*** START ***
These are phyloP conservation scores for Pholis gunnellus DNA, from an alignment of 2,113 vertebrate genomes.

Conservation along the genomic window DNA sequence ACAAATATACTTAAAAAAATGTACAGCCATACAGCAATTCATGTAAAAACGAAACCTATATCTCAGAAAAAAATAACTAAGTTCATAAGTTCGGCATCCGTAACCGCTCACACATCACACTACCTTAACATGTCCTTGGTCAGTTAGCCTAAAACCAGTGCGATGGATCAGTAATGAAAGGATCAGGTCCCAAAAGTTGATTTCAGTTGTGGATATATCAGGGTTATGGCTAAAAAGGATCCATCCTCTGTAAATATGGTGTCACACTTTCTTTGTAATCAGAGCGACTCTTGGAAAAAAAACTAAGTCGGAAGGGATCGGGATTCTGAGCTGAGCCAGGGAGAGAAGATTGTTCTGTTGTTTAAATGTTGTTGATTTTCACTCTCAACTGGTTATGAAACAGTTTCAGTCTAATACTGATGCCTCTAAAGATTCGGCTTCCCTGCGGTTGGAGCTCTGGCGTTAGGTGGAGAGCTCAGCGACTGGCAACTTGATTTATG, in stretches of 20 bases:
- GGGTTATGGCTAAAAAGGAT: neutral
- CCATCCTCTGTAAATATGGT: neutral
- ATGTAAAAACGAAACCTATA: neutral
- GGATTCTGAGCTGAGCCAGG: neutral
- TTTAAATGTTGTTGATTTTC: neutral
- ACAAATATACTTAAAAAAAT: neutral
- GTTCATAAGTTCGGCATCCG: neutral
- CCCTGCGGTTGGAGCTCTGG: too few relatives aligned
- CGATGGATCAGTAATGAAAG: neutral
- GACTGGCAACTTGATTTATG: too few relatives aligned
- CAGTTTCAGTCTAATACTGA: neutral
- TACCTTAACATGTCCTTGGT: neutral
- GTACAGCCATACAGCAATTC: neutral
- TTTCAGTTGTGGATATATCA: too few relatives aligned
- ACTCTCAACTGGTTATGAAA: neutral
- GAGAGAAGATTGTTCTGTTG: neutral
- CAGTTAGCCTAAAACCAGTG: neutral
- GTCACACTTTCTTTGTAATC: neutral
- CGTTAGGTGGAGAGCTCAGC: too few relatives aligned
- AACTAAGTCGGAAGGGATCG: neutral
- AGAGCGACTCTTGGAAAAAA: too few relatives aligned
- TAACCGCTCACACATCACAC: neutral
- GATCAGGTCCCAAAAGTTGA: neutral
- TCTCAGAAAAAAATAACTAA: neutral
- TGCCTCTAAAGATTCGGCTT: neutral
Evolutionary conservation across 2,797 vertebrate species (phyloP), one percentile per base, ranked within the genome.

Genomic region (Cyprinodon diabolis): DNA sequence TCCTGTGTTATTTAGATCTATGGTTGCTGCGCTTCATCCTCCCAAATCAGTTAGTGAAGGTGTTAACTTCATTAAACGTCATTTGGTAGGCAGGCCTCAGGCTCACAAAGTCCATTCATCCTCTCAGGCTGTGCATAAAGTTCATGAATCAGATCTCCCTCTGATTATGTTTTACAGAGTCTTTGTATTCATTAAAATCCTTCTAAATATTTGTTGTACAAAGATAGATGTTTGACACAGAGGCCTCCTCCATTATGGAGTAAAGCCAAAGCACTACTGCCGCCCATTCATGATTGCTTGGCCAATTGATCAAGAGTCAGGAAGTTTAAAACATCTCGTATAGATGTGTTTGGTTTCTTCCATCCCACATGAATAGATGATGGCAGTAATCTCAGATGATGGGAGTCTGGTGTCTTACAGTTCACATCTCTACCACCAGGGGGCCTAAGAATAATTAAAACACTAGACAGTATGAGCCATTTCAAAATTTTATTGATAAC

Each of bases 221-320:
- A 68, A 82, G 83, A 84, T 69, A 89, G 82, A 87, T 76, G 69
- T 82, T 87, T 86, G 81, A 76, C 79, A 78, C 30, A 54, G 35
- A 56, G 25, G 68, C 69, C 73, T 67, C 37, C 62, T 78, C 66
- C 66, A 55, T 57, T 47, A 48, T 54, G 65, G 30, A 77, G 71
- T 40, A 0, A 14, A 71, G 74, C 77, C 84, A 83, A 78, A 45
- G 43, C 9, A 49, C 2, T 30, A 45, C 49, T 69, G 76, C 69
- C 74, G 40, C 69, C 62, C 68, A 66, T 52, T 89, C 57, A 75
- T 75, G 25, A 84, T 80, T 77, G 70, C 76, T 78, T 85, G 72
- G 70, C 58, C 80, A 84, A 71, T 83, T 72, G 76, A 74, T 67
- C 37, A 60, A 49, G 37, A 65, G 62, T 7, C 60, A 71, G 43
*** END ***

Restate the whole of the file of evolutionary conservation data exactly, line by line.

These are phyloP conservation scores for Pholis gunnellus DNA, from an alignment of 2,113 vertebrate genomes.

Conservation along the genomic window DNA sequence ACAAATATACTTAAAAAAATGTACAGCCATACAGCAATTCATGTAAAAACGAAACCTATATCTCAGAAAAAAATAACTAAGTTCATAAGTTCGGCATCCGTAACCGCTCACACATCACACTACCTTAACATGTCCTTGGTCAGTTAGCCTAAAACCAGTGCGATGGATCAGTAATGAAAGGATCAGGTCCCAAAAGTTGATTTCAGTTGTGGATATATCAGGGTTATGGCTAAAAAGGATCCATCCTCTGTAAATATGGTGTCACACTTTCTTTGTAATCAGAGCGACTCTTGGAAAAAAAACTAAGTCGGAAGGGATCGGGATTCTGAGCTGAGCCAGGGAGAGAAGATTGTTCTGTTGTTTAAATGTTGTTGATTTTCACTCTCAACTGGTTATGAAACAGTTTCAGTCTAATACTGATGCCTCTAAAGATTCGGCTTCCCTGCGGTTGGAGCTCTGGCGTTAGGTGGAGAGCTCAGCGACTGGCAACTTGATTTATG, in stretches of 20 bases:
- GGGTTATGGCTAAAAAGGAT: neutral
- CCATCCTCTGTAAATATGGT: neutral
- ATGTAAAAACGAAACCTATA: neutral
- GGATTCTGAGCTGAGCCAGG: neutral
- TTTAAATGTTGTTGATTTTC: neutral
- ACAAATATACTTAAAAAAAT: neutral
- GTTCATAAGTTCGGCATCCG: neutral
- CCCTGCGGTTGGAGCTCTGG: too few relatives aligned
- CGATGGATCAGTAATGAAAG: neutral
- GACTGGCAACTTGATTTATG: too few relatives aligned
- CAGTTTCAGTCTAATACTGA: neutral
- TACCTTAACATGTCCTTGGT: neutral
- GTACAGCCATACAGCAATTC: neutral
- TTTCAGTTGTGGATATATCA: too few relatives aligned
- ACTCTCAACTGGTTATGAAA: neutral
- GAGAGAAGATTGTTCTGTTG: neutral
- CAGTTAGCCTAAAACCAGTG: neutral
- GTCACACTTTCTTTGTAATC: neutral
- CGTTAGGTGGAGAGCTCAGC: too few relatives aligned
- AACTAAGTCGGAAGGGATCG: neutral
- AGAGCGACTCTTGGAAAAAA: too few relatives aligned
- TAACCGCTCACACATCACAC: neutral
- GATCAGGTCCCAAAAGTTGA: neutral
- TCTCAGAAAAAAATAACTAA: neutral
- TGCCTCTAAAGATTCGGCTT: neutral
Evolutionary conservation across 2,797 vertebrate species (phyloP), one percentile per base, ranked within the genome.

Genomic region (Cyprinodon diabolis): DNA sequence TCCTGTGTTATTTAGATCTATGGTTGCTGCGCTTCATCCTCCCAAATCAGTTAGTGAAGGTGTTAACTTCATTAAACGTCATTTGGTAGGCAGGCCTCAGGCTCACAAAGTCCATTCATCCTCTCAGGCTGTGCATAAAGTTCATGAATCAGATCTCCCTCTGATTATGTTTTACAGAGTCTTTGTATTCATTAAAATCCTTCTAAATATTTGTTGTACAAAGATAGATGTTTGACACAGAGGCCTCCTCCATTATGGAGTAAAGCCAAAGCACTACTGCCGCCCATTCATGATTGCTTGGCCAATTGATCAAGAGTCAGGAAGTTTAAAACATCTCGTATAGATGTGTTTGGTTTCTTCCATCCCACATGAATAGATGATGGCAGTAATCTCAGATGATGGGAGTCTGGTGTCTTACAGTTCACATCTCTACCACCAGGGGGCCTAAGAATAATTAAAACACTAGACAGTATGAGCCATTTCAAAATTTTATTGATAAC

Each of bases 221-320:
- A 68, A 82, G 83, A 84, T 69, A 89, G 82, A 87, T 76, G 69
- T 82, T 87, T 86, G 81, A 76, C 79, A 78, C 30, A 54, G 35
- A 56, G 25, G 68, C 69, C 73, T 67, C 37, C 62, T 78, C 66
- C 66, A 55, T 57, T 47, A 48, T 54, G 65, G 30, A 77, G 71
- T 40, A 0, A 14, A 71, G 74, C 77, C 84, A 83, A 78, A 45
- G 43, C 9, A 49, C 2, T 30, A 45, C 49, T 69, G 76, C 69
- C 74, G 40, C 69, C 62, C 68, A 66, T 52, T 89, C 57, A 75
- T 75, G 25, A 84, T 80, T 77, G 70, C 76, T 78, T 85, G 72
- G 70, C 58, C 80, A 84, A 71, T 83, T 72, G 76, A 74, T 67
- C 37, A 60, A 49, G 37, A 65, G 62, T 7, C 60, A 71, G 43